Governor highlighted the importance of providing aspiring students important return on investment information as they make one of the most decisions they’ll ever make about where to go to college, what major program to pursue, or where to pursue other postsecondary credentials or certificates that will propel them into a career that will land them in the middle class

Following the Governor’s remarks, attendees heard from a panel of speakers on the importance of this new tool to higher education and workforce development in Colorado.  The panel included, Ray Johnson, CACI Board member and Citizenship and Corporate Affairs Manager at IBM, Jennifer Sobanet, Acting Executive Director and CEO of the Colorado Department of Higher Education, Scott Laband, President of Colorado Succeeds, and Matthey Gianneschi, COO of Colorado Mountain College.

The website adds a new and powerful tool to the tool belt of those working to overcome the skills gap, or the wide gap between skills that new graduates learned in their postsecondary years and the skills that employers are demanding to fill critical roles within their companies.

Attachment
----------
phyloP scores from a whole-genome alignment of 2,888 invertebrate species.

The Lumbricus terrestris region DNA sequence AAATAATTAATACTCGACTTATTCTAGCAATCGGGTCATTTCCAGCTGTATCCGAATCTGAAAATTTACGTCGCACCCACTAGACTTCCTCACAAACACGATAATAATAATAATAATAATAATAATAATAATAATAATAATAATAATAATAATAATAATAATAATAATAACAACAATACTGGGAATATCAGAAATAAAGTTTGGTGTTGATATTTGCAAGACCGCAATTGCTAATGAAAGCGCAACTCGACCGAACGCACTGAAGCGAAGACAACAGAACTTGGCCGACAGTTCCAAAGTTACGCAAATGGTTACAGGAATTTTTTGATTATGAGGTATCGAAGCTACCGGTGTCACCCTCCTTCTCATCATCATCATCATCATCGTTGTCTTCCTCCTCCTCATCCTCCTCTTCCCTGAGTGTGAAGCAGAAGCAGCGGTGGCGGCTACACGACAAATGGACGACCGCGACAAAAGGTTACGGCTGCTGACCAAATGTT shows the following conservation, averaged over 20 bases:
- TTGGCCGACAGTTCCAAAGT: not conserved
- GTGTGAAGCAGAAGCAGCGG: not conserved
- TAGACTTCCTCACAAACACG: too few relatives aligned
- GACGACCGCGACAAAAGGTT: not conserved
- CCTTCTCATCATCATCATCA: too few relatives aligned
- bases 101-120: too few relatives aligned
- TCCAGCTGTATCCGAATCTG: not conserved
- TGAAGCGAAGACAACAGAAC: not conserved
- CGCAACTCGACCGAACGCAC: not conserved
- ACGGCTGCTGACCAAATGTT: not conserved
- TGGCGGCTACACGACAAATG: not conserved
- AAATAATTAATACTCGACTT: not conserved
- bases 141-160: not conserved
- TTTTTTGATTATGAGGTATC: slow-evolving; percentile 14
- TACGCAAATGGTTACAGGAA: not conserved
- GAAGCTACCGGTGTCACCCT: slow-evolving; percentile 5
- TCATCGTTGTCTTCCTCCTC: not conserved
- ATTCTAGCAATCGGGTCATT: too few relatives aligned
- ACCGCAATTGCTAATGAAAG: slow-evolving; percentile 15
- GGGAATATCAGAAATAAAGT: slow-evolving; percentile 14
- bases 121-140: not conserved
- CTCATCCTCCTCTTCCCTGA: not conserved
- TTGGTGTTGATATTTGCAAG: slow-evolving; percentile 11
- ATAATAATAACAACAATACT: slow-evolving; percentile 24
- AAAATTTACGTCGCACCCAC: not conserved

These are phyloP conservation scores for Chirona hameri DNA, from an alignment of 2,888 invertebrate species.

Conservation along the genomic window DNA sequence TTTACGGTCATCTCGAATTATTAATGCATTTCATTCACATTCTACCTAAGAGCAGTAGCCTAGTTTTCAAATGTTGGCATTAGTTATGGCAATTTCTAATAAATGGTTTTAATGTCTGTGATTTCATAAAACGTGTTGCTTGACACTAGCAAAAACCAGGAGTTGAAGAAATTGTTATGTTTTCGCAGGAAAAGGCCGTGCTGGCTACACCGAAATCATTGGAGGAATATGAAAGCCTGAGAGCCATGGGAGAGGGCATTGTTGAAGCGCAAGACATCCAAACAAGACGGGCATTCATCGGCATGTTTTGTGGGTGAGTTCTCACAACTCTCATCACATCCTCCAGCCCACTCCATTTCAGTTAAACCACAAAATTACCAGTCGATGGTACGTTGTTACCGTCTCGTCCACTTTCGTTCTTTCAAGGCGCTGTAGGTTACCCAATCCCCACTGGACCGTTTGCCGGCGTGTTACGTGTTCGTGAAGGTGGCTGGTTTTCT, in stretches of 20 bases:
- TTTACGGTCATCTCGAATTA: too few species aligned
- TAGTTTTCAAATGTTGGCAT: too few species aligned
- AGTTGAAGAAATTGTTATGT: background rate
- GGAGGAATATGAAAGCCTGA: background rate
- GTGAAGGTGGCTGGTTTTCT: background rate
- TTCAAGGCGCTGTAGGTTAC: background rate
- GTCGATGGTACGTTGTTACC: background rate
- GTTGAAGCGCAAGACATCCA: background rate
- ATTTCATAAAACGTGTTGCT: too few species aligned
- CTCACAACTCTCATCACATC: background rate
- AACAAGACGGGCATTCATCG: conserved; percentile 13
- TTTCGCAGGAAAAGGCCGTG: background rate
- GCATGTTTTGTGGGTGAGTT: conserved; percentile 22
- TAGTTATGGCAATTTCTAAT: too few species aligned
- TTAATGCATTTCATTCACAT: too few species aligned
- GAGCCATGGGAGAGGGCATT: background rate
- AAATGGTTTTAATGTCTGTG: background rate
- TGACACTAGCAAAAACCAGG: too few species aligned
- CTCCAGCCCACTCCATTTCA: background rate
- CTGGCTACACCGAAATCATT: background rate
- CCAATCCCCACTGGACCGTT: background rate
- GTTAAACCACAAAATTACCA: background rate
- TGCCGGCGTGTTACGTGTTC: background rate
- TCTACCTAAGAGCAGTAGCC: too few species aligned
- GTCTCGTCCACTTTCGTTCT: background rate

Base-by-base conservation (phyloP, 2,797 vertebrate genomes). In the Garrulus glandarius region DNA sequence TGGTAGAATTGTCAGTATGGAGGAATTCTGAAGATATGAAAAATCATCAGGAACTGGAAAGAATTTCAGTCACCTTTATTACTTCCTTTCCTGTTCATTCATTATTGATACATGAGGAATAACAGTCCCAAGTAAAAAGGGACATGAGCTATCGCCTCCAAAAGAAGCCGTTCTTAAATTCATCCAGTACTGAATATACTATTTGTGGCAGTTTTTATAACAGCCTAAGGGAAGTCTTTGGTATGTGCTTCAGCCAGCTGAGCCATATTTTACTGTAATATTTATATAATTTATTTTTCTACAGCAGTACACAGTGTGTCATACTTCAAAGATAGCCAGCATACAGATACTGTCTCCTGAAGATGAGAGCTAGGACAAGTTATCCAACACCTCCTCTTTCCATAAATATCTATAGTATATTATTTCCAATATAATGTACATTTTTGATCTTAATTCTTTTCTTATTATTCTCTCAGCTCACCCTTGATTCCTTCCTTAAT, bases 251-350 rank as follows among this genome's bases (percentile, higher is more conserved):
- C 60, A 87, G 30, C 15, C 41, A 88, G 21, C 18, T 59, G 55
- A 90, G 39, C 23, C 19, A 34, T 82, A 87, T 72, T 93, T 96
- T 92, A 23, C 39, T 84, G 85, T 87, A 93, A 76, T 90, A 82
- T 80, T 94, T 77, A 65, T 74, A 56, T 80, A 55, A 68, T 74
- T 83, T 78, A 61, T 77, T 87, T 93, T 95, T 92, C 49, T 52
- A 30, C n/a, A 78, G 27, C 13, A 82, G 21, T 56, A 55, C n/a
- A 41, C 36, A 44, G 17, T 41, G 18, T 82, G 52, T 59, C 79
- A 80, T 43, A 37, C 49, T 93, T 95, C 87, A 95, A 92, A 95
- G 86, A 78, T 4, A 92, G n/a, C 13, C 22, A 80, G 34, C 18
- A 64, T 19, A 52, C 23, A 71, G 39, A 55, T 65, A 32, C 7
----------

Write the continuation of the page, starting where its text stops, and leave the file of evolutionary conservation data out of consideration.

Colorado has been highlighted nationally as a state facing a particularly large skills gap.  Leading workforce and higher education experts have even coined the term “Colorado Paradox,” to capture the seemingly contradictory statistics now existing in the state:  Colorado ranks among the top five states nationwide for the greatest number of degree holders per capita, yet only one in five Colorado ninth-grade students will earn a degree, thus ranking Colorado in the bottom quartile nationally.

The new tool utilizes data from Colorado’s labor and employment and higher education state agencies to provide prospective students real time information about “hot jobs” that are the most in-demand jobs in the state, as well as the postsecondary programs that will equip them with the skills needed to for those professions.

Return On Investment Data Critical Element of New Online Tool

Among the most innovative elements of the website is how it highlights a vital, but long overlooked, comparison that is highly instructive to prospective students.  In comparing the cost of degree programs at different postsecondary institutions to the projected future earnings that graduates of that program earn, students are able to make informed decisions about the value of pursuing specific majors and degree programs, and compare the costs of pursuing similar programs at different postsecondary institutions in Colorado.